One project that stands out as Swartz’s favorite over the decades is the Naval Air Station Whidbey Island P-8A aircraft apron expansion. On that massive project, he led a team of 14 consultants to expand parking for 30 additional aircraft programmed for the base. Designing the apron parking required significant geotechnical and civil/structural coordination due to the poor soils in the area and the heavy foundations necessary to support the aircraft. It also required the demolition of four buildings and the construction of four new ones. A corrosion control wash rack was designed for aircraft to drive through (automatic start and stop — similar to a car wash) and get thoroughly rinsed to extend the plane’s lifespan and protect this valuable taxpayer asset. The importance of this project cannot be understated, supporting the P-8A aircraft’s mission to patrol the oceans (in this case, the Pacific Ocean) to ensure the safe passage of imports and exports from the United States to Asia.  

“During that project, I had originally designed one of the buildings that was demolished back in 1995. You know you have been in the business a long time when you start demolishing or renovating buildings that you designed. That project was exciting and rewarding, including many complex issues to solve, and was highly successful, receiving several design awards and an extremely satisfied client,” said Swartz.  

The scope and depth of the projects Swartz has worked on for the federal government throughout his career range from small ($250,000 in construction cost) to large (over $100 million in construction cost). Projects as varied as new and renovation of buildings such as Bachelor Enlisted Quarters to house Navy sailors, maintenance facilities to support aircraft carrier maintenance, and hangars for maintenance of helicopters and planes. He has become an expert in mechanical designs for waterfront structures such as dry docks, piers and wharves. These facilities have large pumps, complicated utilities that support ships in port, and design challenges due to corrosive environments and freezing weather conditions.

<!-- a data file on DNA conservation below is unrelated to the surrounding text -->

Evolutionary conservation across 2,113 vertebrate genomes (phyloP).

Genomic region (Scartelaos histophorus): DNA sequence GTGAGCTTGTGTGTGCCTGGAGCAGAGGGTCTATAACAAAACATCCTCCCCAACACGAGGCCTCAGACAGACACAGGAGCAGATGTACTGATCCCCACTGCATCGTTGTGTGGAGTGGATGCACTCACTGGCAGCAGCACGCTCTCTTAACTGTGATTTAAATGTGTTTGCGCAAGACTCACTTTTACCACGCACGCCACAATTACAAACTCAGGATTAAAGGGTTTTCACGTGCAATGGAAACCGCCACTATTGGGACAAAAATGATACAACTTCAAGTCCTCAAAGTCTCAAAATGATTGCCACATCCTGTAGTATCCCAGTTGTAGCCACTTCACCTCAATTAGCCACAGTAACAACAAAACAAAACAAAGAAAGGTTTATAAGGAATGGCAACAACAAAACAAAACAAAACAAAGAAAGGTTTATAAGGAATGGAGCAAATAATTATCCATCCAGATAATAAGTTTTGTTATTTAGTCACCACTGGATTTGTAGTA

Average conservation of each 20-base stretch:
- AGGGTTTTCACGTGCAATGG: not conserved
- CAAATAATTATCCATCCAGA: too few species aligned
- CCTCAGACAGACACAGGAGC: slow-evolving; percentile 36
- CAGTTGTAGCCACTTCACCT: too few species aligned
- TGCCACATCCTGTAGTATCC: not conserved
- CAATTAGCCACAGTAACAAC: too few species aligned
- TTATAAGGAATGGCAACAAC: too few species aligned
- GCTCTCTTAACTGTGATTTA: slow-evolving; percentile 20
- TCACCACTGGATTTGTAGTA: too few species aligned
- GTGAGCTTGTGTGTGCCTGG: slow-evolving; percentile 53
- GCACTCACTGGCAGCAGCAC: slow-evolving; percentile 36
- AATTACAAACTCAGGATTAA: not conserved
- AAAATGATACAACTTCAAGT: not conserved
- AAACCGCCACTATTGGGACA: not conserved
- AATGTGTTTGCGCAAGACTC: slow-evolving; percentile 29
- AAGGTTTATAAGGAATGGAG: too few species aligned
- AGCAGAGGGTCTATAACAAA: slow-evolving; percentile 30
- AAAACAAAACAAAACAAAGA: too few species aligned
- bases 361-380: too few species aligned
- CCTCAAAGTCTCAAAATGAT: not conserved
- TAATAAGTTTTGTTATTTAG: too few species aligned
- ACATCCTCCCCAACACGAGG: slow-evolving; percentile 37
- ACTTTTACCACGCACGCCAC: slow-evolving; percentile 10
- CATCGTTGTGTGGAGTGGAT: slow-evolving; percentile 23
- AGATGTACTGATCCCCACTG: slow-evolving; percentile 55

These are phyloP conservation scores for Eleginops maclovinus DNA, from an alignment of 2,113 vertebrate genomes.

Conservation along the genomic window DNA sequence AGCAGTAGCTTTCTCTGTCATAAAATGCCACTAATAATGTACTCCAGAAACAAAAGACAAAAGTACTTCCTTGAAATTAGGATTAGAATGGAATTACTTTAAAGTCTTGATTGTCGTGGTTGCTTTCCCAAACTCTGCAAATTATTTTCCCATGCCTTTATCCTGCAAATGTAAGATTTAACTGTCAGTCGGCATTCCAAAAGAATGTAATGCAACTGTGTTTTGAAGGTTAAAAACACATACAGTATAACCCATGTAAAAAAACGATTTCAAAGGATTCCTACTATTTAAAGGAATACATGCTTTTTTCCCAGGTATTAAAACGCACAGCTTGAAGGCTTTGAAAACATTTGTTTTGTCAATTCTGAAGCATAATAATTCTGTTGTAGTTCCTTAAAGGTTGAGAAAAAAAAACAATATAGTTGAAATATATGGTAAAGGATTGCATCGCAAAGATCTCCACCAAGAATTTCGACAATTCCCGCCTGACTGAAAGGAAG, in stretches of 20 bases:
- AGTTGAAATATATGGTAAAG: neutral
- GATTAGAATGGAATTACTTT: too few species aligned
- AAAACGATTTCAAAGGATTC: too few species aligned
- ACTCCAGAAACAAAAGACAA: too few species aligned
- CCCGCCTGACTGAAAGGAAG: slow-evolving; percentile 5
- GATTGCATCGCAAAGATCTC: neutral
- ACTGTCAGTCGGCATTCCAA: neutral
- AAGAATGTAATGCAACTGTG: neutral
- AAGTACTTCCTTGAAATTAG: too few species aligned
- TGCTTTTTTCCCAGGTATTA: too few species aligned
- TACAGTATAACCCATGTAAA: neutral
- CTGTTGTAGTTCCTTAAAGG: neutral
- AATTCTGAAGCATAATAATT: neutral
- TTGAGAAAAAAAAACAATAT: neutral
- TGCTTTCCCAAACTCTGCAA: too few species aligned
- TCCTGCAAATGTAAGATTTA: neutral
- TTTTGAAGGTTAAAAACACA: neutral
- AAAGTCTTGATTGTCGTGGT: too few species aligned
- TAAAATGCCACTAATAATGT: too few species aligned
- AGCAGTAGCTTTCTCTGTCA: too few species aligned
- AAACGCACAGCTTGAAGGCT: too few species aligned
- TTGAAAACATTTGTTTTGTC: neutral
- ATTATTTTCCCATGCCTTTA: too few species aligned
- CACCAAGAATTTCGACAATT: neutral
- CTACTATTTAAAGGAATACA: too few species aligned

Throughout his distinguished career, Swartz has demonstrated his passion for engineering and excellence outside the office, striving to make things better by continually providing leadership and service to his industry as an active advocate for the engineering community and its role in the built environment. He is an active member of the American Council of Engineering Companies, currently the past board chair of ACEC Washington. He is engaged in initiatives serving the profession’s interests, particularly in quality-based selection and diversity, equity, inclusion and belonging. 

Swartz also shares his knowledge widely, seeking opportunities to grow and strengthen the engineering community. He is recognized by many for his leadership and guidance to the next generation of engineers. He actively serves on the Seattle board of the ACE Mentoring Program of America, an institution that promotes the architecture, construction, and engineering industries to high school students. His firm has provided engineering mentors since the program’s inception 25 years ago. He has also volunteered as a mentor to engineering students at Everett Community College, the University of Washington, and countless professionals within his own company. 

“Larry has been an excellent leader in his firm and the teams he’s led. He continually demonstrates his strong commitment to mentorship and education of younger engineers in the art, science, and business of engineering, in addition to instilling a strong ethical character. The young engineers from his firm we’ve worked with are uniformly highly knowledgeable in their discipline, great to work with, but also understand when to consult others”, said Brad Fogle, principal at Fraser + Fogle Architects. “We have been privileged to work on multi-discipline teams led by Larry for various projects. He is an uncommon engineer who is not focused solely on his discipline but listens to the entire team.”